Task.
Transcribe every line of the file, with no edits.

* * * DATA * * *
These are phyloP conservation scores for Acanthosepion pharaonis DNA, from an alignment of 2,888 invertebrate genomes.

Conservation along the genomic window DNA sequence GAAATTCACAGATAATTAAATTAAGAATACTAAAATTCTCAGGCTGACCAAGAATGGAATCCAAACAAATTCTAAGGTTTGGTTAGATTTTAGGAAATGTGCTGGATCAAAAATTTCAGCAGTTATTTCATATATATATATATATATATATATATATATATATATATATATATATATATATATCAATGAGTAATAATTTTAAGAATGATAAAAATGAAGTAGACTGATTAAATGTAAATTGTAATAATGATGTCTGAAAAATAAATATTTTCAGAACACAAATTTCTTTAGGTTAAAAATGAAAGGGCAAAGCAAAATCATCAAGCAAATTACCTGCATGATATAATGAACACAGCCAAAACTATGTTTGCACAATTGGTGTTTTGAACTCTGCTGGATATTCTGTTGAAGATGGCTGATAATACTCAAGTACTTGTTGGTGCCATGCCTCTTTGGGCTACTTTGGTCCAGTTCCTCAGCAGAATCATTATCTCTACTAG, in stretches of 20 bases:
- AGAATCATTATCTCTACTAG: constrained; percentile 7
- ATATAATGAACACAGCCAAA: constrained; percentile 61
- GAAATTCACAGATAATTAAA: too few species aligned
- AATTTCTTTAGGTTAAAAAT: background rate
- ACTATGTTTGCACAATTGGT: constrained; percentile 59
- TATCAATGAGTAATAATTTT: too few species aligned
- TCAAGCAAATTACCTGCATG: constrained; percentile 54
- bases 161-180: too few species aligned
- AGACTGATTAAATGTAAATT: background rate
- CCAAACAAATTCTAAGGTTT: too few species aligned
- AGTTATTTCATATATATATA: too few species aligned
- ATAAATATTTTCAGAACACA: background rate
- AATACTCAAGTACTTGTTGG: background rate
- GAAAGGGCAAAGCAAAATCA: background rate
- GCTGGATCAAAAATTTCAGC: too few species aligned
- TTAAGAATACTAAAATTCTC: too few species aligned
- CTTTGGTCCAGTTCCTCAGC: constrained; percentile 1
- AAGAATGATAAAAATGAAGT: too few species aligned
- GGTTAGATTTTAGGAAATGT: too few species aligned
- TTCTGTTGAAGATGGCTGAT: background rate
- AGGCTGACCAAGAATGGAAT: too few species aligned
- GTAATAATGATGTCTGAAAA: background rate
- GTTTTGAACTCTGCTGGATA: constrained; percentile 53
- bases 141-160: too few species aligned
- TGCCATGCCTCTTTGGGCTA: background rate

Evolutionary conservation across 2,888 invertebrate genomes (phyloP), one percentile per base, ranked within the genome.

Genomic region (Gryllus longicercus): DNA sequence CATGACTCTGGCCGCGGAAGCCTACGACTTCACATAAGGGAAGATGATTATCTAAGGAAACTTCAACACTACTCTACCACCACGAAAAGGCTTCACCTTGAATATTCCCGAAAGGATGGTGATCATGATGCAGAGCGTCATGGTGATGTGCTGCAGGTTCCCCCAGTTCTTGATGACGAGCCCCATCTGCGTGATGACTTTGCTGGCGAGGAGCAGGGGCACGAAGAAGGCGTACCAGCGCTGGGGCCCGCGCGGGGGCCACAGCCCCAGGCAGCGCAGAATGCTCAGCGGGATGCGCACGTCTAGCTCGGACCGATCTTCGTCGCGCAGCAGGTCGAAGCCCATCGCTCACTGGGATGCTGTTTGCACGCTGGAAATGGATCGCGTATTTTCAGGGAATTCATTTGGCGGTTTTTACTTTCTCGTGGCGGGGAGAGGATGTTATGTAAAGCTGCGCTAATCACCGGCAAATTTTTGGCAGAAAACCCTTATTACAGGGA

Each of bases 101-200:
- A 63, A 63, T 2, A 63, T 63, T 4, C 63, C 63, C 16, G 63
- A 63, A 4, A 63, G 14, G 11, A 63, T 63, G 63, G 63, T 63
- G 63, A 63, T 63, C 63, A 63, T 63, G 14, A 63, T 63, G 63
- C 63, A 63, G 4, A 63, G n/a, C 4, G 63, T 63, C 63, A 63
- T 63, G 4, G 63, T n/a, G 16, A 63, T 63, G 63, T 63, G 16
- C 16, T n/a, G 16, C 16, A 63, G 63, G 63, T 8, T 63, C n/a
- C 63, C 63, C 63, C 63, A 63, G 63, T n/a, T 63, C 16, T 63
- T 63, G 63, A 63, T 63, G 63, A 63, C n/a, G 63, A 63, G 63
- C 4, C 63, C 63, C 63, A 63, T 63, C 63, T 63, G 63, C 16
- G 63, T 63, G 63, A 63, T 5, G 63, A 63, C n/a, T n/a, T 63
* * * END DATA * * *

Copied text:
These are phyloP conservation scores for Acanthosepion pharaonis DNA, from an alignment of 2,888 invertebrate genomes.

Conservation along the genomic window DNA sequence GAAATTCACAGATAATTAAATTAAGAATACTAAAATTCTCAGGCTGACCAAGAATGGAATCCAAACAAATTCTAAGGTTTGGTTAGATTTTAGGAAATGTGCTGGATCAAAAATTTCAGCAGTTATTTCATATATATATATATATATATATATATATATATATATATATATATATATATATATCAATGAGTAATAATTTTAAGAATGATAAAAATGAAGTAGACTGATTAAATGTAAATTGTAATAATGATGTCTGAAAAATAAATATTTTCAGAACACAAATTTCTTTAGGTTAAAAATGAAAGGGCAAAGCAAAATCATCAAGCAAATTACCTGCATGATATAATGAACACAGCCAAAACTATGTTTGCACAATTGGTGTTTTGAACTCTGCTGGATATTCTGTTGAAGATGGCTGATAATACTCAAGTACTTGTTGGTGCCATGCCTCTTTGGGCTACTTTGGTCCAGTTCCTCAGCAGAATCATTATCTCTACTAG, in stretches of 20 bases:
- AGAATCATTATCTCTACTAG: constrained; percentile 7
- ATATAATGAACACAGCCAAA: constrained; percentile 61
- GAAATTCACAGATAATTAAA: too few species aligned
- AATTTCTTTAGGTTAAAAAT: background rate
- ACTATGTTTGCACAATTGGT: constrained; percentile 59
- TATCAATGAGTAATAATTTT: too few species aligned
- TCAAGCAAATTACCTGCATG: constrained; percentile 54
- bases 161-180: too few species aligned
- AGACTGATTAAATGTAAATT: background rate
- CCAAACAAATTCTAAGGTTT: too few species aligned
- AGTTATTTCATATATATATA: too few species aligned
- ATAAATATTTTCAGAACACA: background rate
- AATACTCAAGTACTTGTTGG: background rate
- GAAAGGGCAAAGCAAAATCA: background rate
- GCTGGATCAAAAATTTCAGC: too few species aligned
- TTAAGAATACTAAAATTCTC: too few species aligned
- CTTTGGTCCAGTTCCTCAGC: constrained; percentile 1
- AAGAATGATAAAAATGAAGT: too few species aligned
- GGTTAGATTTTAGGAAATGT: too few species aligned
- TTCTGTTGAAGATGGCTGAT: background rate
- AGGCTGACCAAGAATGGAAT: too few species aligned
- GTAATAATGATGTCTGAAAA: background rate
- GTTTTGAACTCTGCTGGATA: constrained; percentile 53
- bases 141-160: too few species aligned
- TGCCATGCCTCTTTGGGCTA: background rate

Evolutionary conservation across 2,888 invertebrate genomes (phyloP), one percentile per base, ranked within the genome.

Genomic region (Gryllus longicercus): DNA sequence CATGACTCTGGCCGCGGAAGCCTACGACTTCACATAAGGGAAGATGATTATCTAAGGAAACTTCAACACTACTCTACCACCACGAAAAGGCTTCACCTTGAATATTCCCGAAAGGATGGTGATCATGATGCAGAGCGTCATGGTGATGTGCTGCAGGTTCCCCCAGTTCTTGATGACGAGCCCCATCTGCGTGATGACTTTGCTGGCGAGGAGCAGGGGCACGAAGAAGGCGTACCAGCGCTGGGGCCCGCGCGGGGGCCACAGCCCCAGGCAGCGCAGAATGCTCAGCGGGATGCGCACGTCTAGCTCGGACCGATCTTCGTCGCGCAGCAGGTCGAAGCCCATCGCTCACTGGGATGCTGTTTGCACGCTGGAAATGGATCGCGTATTTTCAGGGAATTCATTTGGCGGTTTTTACTTTCTCGTGGCGGGGAGAGGATGTTATGTAAAGCTGCGCTAATCACCGGCAAATTTTTGGCAGAAAACCCTTATTACAGGGA

Each of bases 101-200:
- A 63, A 63, T 2, A 63, T 63, T 4, C 63, C 63, C 16, G 63
- A 63, A 4, A 63, G 14, G 11, A 63, T 63, G 63, G 63, T 63
- G 63, A 63, T 63, C 63, A 63, T 63, G 14, A 63, T 63, G 63
- C 63, A 63, G 4, A 63, G n/a, C 4, G 63, T 63, C 63, A 63
- T 63, G 4, G 63, T n/a, G 16, A 63, T 63, G 63, T 63, G 16
- C 16, T n/a, G 16, C 16, A 63, G 63, G 63, T 8, T 63, C n/a
- C 63, C 63, C 63, C 63, A 63, G 63, T n/a, T 63, C 16, T 63
- T 63, G 63, A 63, T 63, G 63, A 63, C n/a, G 63, A 63, G 63
- C 4, C 63, C 63, C 63, A 63, T 63, C 63, T 63, G 63, C 16
- G 63, T 63, G 63, A 63, T 5, G 63, A 63, C n/a, T n/a, T 63